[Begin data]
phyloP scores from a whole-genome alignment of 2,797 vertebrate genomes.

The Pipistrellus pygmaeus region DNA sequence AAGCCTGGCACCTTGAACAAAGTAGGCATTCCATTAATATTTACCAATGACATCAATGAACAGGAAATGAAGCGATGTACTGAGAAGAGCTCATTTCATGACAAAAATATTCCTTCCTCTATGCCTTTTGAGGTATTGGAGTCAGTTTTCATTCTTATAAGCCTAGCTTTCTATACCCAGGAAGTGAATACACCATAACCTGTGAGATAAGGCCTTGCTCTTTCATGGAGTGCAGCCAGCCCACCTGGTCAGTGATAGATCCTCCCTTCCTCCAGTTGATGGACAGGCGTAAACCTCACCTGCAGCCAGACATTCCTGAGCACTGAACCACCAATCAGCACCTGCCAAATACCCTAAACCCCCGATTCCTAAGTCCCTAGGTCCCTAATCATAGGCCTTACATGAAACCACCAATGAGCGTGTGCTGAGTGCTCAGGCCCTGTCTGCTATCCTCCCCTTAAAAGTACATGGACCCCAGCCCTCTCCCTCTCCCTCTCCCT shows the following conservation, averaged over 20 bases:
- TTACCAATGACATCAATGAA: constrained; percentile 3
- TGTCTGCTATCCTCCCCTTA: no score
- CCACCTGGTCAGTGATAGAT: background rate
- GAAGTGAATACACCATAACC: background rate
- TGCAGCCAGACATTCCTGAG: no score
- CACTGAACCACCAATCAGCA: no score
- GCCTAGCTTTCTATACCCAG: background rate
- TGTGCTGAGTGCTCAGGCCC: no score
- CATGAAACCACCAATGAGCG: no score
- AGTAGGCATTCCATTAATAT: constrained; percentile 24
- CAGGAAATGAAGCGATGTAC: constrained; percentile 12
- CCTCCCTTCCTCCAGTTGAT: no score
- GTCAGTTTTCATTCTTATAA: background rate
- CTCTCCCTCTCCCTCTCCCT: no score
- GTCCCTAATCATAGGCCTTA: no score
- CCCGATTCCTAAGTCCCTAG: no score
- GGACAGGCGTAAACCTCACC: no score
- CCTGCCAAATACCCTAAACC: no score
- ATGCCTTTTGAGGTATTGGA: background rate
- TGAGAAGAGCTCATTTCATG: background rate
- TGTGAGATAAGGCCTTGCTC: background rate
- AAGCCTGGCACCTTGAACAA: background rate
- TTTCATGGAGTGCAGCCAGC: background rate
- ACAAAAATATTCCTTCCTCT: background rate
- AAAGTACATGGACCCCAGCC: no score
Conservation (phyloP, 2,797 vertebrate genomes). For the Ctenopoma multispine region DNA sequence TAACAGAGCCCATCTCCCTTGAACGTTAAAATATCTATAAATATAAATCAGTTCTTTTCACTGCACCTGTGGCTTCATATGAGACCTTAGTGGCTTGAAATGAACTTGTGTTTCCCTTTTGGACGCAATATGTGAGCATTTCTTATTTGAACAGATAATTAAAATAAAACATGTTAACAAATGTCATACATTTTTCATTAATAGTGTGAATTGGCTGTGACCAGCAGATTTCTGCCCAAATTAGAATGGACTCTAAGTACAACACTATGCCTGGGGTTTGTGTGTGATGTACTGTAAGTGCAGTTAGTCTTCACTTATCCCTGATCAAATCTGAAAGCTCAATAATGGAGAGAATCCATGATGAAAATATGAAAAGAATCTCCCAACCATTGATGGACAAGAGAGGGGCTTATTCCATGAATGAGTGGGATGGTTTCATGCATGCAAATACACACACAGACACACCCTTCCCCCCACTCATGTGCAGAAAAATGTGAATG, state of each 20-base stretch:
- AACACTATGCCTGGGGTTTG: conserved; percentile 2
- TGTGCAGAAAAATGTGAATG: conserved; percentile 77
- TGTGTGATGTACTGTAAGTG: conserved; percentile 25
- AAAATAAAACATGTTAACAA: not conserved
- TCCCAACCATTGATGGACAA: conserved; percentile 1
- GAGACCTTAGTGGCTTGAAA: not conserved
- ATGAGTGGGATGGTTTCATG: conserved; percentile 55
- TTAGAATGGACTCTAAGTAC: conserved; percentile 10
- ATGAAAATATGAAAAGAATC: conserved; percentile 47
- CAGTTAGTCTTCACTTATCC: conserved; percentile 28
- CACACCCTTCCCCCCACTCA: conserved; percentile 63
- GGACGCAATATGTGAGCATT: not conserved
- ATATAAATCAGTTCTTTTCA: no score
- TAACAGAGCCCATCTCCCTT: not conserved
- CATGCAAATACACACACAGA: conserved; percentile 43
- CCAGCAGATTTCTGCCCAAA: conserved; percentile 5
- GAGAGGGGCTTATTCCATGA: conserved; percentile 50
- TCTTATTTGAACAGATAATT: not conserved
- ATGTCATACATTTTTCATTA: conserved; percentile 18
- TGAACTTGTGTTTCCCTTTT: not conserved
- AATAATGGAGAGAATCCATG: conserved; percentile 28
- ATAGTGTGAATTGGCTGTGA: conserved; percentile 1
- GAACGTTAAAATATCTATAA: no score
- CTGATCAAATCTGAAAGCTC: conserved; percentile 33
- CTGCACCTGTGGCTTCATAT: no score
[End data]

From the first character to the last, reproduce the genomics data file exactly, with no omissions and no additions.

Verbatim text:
phyloP scores from a whole-genome alignment of 2,797 vertebrate genomes.

The Pipistrellus pygmaeus region DNA sequence AAGCCTGGCACCTTGAACAAAGTAGGCATTCCATTAATATTTACCAATGACATCAATGAACAGGAAATGAAGCGATGTACTGAGAAGAGCTCATTTCATGACAAAAATATTCCTTCCTCTATGCCTTTTGAGGTATTGGAGTCAGTTTTCATTCTTATAAGCCTAGCTTTCTATACCCAGGAAGTGAATACACCATAACCTGTGAGATAAGGCCTTGCTCTTTCATGGAGTGCAGCCAGCCCACCTGGTCAGTGATAGATCCTCCCTTCCTCCAGTTGATGGACAGGCGTAAACCTCACCTGCAGCCAGACATTCCTGAGCACTGAACCACCAATCAGCACCTGCCAAATACCCTAAACCCCCGATTCCTAAGTCCCTAGGTCCCTAATCATAGGCCTTACATGAAACCACCAATGAGCGTGTGCTGAGTGCTCAGGCCCTGTCTGCTATCCTCCCCTTAAAAGTACATGGACCCCAGCCCTCTCCCTCTCCCTCTCCCT shows the following conservation, averaged over 20 bases:
- TTACCAATGACATCAATGAA: constrained; percentile 3
- TGTCTGCTATCCTCCCCTTA: no score
- CCACCTGGTCAGTGATAGAT: background rate
- GAAGTGAATACACCATAACC: background rate
- TGCAGCCAGACATTCCTGAG: no score
- CACTGAACCACCAATCAGCA: no score
- GCCTAGCTTTCTATACCCAG: background rate
- TGTGCTGAGTGCTCAGGCCC: no score
- CATGAAACCACCAATGAGCG: no score
- AGTAGGCATTCCATTAATAT: constrained; percentile 24
- CAGGAAATGAAGCGATGTAC: constrained; percentile 12
- CCTCCCTTCCTCCAGTTGAT: no score
- GTCAGTTTTCATTCTTATAA: background rate
- CTCTCCCTCTCCCTCTCCCT: no score
- GTCCCTAATCATAGGCCTTA: no score
- CCCGATTCCTAAGTCCCTAG: no score
- GGACAGGCGTAAACCTCACC: no score
- CCTGCCAAATACCCTAAACC: no score
- ATGCCTTTTGAGGTATTGGA: background rate
- TGAGAAGAGCTCATTTCATG: background rate
- TGTGAGATAAGGCCTTGCTC: background rate
- AAGCCTGGCACCTTGAACAA: background rate
- TTTCATGGAGTGCAGCCAGC: background rate
- ACAAAAATATTCCTTCCTCT: background rate
- AAAGTACATGGACCCCAGCC: no score
Conservation (phyloP, 2,797 vertebrate genomes). For the Ctenopoma multispine region DNA sequence TAACAGAGCCCATCTCCCTTGAACGTTAAAATATCTATAAATATAAATCAGTTCTTTTCACTGCACCTGTGGCTTCATATGAGACCTTAGTGGCTTGAAATGAACTTGTGTTTCCCTTTTGGACGCAATATGTGAGCATTTCTTATTTGAACAGATAATTAAAATAAAACATGTTAACAAATGTCATACATTTTTCATTAATAGTGTGAATTGGCTGTGACCAGCAGATTTCTGCCCAAATTAGAATGGACTCTAAGTACAACACTATGCCTGGGGTTTGTGTGTGATGTACTGTAAGTGCAGTTAGTCTTCACTTATCCCTGATCAAATCTGAAAGCTCAATAATGGAGAGAATCCATGATGAAAATATGAAAAGAATCTCCCAACCATTGATGGACAAGAGAGGGGCTTATTCCATGAATGAGTGGGATGGTTTCATGCATGCAAATACACACACAGACACACCCTTCCCCCCACTCATGTGCAGAAAAATGTGAATG, state of each 20-base stretch:
- AACACTATGCCTGGGGTTTG: conserved; percentile 2
- TGTGCAGAAAAATGTGAATG: conserved; percentile 77
- TGTGTGATGTACTGTAAGTG: conserved; percentile 25
- AAAATAAAACATGTTAACAA: not conserved
- TCCCAACCATTGATGGACAA: conserved; percentile 1
- GAGACCTTAGTGGCTTGAAA: not conserved
- ATGAGTGGGATGGTTTCATG: conserved; percentile 55
- TTAGAATGGACTCTAAGTAC: conserved; percentile 10
- ATGAAAATATGAAAAGAATC: conserved; percentile 47
- CAGTTAGTCTTCACTTATCC: conserved; percentile 28
- CACACCCTTCCCCCCACTCA: conserved; percentile 63
- GGACGCAATATGTGAGCATT: not conserved
- ATATAAATCAGTTCTTTTCA: no score
- TAACAGAGCCCATCTCCCTT: not conserved
- CATGCAAATACACACACAGA: conserved; percentile 43
- CCAGCAGATTTCTGCCCAAA: conserved; percentile 5
- GAGAGGGGCTTATTCCATGA: conserved; percentile 50
- TCTTATTTGAACAGATAATT: not conserved
- ATGTCATACATTTTTCATTA: conserved; percentile 18
- TGAACTTGTGTTTCCCTTTT: not conserved
- AATAATGGAGAGAATCCATG: conserved; percentile 28
- ATAGTGTGAATTGGCTGTGA: conserved; percentile 1
- GAACGTTAAAATATCTATAA: no score
- CTGATCAAATCTGAAAGCTC: conserved; percentile 33
- CTGCACCTGTGGCTTCATAT: no score